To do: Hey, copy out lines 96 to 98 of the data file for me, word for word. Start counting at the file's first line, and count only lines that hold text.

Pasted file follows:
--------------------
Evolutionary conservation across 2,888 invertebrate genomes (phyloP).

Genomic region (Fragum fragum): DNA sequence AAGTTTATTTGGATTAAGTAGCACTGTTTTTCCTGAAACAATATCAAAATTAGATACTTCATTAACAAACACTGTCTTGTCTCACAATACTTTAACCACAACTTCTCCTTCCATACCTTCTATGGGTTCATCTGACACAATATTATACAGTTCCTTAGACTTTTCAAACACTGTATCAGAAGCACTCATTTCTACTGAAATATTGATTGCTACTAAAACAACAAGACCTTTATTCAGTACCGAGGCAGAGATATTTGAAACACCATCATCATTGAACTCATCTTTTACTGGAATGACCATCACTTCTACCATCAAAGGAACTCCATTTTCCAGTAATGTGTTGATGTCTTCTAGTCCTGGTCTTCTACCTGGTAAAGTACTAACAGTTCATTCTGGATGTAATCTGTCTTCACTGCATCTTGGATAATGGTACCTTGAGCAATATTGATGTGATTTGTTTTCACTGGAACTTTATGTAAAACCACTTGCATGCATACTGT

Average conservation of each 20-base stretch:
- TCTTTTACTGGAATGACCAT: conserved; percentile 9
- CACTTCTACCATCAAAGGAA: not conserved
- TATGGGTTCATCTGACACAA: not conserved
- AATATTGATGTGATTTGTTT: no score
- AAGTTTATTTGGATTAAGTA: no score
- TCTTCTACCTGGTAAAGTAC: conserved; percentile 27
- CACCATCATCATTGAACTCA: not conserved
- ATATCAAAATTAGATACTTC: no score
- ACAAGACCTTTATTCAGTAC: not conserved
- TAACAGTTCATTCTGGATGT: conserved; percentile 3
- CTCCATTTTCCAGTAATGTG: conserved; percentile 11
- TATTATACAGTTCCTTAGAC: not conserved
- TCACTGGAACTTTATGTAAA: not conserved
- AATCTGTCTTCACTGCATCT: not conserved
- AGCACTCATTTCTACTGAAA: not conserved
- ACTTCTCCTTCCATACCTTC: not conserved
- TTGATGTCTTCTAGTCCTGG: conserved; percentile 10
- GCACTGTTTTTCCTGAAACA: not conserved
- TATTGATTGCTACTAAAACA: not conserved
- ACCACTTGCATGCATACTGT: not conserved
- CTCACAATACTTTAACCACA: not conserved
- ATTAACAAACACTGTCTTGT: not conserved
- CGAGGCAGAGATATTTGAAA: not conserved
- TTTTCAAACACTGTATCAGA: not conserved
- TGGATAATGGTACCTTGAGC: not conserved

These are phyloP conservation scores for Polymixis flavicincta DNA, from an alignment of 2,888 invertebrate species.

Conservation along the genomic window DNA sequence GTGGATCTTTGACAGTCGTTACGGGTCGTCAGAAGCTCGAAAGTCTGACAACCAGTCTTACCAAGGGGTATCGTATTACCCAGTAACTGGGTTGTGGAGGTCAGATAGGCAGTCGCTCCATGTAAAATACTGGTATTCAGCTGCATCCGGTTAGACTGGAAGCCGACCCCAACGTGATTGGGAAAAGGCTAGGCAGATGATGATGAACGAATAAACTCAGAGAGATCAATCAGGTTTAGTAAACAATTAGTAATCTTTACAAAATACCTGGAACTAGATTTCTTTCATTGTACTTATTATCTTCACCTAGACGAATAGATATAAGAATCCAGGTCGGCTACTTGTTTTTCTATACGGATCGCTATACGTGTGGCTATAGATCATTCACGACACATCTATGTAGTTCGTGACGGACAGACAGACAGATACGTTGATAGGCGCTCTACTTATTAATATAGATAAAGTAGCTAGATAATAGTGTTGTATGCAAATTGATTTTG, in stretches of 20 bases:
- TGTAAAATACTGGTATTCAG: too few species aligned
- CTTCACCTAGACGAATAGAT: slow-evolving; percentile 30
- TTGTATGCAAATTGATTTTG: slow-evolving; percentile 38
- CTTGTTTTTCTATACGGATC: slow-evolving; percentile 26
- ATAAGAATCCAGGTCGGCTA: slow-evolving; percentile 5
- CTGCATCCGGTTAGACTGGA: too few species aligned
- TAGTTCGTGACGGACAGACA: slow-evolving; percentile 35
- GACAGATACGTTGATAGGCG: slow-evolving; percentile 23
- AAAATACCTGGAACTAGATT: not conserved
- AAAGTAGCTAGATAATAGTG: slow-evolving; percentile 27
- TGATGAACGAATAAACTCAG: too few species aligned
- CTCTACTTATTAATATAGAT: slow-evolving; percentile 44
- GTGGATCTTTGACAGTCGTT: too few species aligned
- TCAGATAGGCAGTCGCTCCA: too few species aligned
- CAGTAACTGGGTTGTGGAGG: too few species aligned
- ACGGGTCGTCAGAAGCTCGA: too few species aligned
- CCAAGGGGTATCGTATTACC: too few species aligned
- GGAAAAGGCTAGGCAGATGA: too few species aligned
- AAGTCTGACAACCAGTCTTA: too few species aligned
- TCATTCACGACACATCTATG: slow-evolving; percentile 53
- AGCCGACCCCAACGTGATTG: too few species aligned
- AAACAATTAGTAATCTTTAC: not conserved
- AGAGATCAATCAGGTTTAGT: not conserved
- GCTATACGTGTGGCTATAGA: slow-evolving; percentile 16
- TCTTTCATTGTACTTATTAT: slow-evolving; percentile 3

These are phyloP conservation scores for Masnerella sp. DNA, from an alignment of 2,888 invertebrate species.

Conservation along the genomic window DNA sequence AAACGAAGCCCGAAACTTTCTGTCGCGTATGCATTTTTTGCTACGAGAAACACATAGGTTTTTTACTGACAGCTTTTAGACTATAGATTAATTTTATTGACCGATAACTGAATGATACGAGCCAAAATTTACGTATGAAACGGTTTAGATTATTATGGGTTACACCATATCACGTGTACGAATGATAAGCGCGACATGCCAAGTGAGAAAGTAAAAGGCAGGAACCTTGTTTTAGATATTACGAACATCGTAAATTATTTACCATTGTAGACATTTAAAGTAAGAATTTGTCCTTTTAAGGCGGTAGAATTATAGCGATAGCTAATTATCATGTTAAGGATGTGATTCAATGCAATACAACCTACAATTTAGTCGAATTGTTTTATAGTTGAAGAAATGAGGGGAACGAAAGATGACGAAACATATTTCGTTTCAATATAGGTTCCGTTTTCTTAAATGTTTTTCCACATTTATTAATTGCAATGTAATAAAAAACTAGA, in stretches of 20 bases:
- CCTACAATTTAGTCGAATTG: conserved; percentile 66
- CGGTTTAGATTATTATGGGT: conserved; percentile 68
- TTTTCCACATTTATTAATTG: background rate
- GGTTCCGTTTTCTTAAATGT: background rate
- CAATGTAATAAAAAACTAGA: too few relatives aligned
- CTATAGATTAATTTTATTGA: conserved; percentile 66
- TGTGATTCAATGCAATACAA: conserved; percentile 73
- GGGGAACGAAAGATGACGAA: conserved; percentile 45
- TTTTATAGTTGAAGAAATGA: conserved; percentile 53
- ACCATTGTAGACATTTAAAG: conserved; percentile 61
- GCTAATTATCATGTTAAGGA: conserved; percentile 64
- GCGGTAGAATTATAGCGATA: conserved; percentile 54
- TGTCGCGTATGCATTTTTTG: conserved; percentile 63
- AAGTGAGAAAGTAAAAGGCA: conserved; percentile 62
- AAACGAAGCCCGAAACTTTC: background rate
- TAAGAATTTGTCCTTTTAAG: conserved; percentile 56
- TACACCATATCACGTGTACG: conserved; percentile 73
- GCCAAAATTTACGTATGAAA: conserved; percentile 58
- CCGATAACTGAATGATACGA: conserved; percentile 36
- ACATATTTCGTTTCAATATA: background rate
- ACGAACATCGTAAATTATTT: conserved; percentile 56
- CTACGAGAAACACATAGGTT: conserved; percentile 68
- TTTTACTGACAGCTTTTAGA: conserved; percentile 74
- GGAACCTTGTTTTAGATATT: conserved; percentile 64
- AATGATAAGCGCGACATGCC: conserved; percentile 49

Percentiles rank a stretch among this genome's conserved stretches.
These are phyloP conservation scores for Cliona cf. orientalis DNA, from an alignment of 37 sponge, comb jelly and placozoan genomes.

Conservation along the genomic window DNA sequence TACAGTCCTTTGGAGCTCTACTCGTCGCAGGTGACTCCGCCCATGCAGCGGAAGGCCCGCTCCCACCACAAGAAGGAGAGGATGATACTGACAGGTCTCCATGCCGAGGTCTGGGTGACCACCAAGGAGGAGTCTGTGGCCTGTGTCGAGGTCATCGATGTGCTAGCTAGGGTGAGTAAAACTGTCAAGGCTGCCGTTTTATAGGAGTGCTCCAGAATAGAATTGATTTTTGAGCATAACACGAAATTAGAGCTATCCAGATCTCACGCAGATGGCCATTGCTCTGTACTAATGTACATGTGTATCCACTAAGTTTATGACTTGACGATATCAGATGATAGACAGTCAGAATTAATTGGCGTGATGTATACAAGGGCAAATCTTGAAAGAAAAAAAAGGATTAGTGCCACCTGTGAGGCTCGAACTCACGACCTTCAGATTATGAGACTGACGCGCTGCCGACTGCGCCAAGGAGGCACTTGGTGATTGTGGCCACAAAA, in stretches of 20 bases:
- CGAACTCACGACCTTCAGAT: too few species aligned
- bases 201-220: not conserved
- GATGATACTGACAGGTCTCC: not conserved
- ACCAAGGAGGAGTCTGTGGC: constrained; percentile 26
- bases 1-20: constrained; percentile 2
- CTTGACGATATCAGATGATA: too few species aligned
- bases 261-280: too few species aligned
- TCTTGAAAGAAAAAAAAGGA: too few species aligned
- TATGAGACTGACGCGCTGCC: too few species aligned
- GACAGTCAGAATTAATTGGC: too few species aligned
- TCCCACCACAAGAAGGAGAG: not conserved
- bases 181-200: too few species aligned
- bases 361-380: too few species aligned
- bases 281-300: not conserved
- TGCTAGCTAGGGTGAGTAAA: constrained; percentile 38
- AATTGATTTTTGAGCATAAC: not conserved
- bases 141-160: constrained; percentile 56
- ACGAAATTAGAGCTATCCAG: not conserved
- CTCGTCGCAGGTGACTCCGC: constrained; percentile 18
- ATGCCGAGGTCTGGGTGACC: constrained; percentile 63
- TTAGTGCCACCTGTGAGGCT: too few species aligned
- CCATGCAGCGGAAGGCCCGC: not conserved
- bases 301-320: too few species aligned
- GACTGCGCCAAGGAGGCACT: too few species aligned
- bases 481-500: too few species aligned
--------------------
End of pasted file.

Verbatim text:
- TCCCACCACAAGAAGGAGAG: not conserved
- bases 181-200: too few species aligned
- bases 361-380: too few species aligned